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1. Replacement screen has bad LED diode (not likely the problem).
2. Either you didn't get cable securely attached to replacement screen or (more likely) the other end of the cable detached from the motherboard when the computer fell and the original screen broke. I recommend carefully rechecking both ends of the cable connection.
what your trying to attempt is not an easy fix to do if you havent done it before, you need to remove all screws holding the laptop together to include the screen anchor points found in the rear of the laptop, then you have to remove the wires connecting the screen to the motherboard (which are small and have a fragile little connector and are also in a grove to keep them in place) if you once you have done this you now can connect your new screen in reverse fashion, go slow dont force anything and be patient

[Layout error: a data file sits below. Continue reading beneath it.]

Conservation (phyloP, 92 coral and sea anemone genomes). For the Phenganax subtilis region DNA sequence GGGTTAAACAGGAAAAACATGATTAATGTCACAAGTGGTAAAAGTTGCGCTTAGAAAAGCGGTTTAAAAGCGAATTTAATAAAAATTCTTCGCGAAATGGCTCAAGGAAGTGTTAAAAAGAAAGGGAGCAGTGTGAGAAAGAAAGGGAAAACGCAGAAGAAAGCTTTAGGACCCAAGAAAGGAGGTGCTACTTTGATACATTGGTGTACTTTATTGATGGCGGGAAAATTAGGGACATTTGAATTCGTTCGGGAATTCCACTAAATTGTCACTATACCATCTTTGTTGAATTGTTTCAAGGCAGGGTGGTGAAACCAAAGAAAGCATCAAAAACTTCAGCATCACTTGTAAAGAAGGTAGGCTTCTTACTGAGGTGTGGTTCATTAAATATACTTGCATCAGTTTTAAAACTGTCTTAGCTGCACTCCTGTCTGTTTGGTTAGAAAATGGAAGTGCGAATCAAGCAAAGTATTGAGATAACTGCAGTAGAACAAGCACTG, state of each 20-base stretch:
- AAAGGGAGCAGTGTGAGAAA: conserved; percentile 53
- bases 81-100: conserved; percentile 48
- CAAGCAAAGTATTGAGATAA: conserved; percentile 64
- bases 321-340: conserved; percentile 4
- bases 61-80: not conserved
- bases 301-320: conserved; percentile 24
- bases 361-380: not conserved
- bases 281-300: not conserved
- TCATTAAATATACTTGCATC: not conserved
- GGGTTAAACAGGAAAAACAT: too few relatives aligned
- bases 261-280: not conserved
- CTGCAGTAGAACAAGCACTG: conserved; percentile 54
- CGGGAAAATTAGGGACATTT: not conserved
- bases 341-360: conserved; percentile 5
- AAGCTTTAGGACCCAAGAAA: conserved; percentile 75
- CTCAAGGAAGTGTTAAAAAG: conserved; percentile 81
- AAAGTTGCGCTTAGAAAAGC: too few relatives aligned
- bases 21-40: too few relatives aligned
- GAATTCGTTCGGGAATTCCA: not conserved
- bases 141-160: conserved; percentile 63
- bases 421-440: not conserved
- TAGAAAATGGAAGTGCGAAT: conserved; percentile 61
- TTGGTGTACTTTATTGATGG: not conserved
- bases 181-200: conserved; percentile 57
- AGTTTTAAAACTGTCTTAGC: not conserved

I had a similar problem, but I got a picture before it broke up and went off. The screen was backlit, but no video (screen was receiving some power).
The LCD needs a very stable voltage to work, this is provided through the LCD connector ribbon. In my case the ribbon was damaged and replaced it.
I have had no problem since.
I discovered this through trial and error; I first changed my transformer power supply and then the video inverter card.
You may find the link below helpful as it contains articles that photographically show you how to open the laptop for repairs.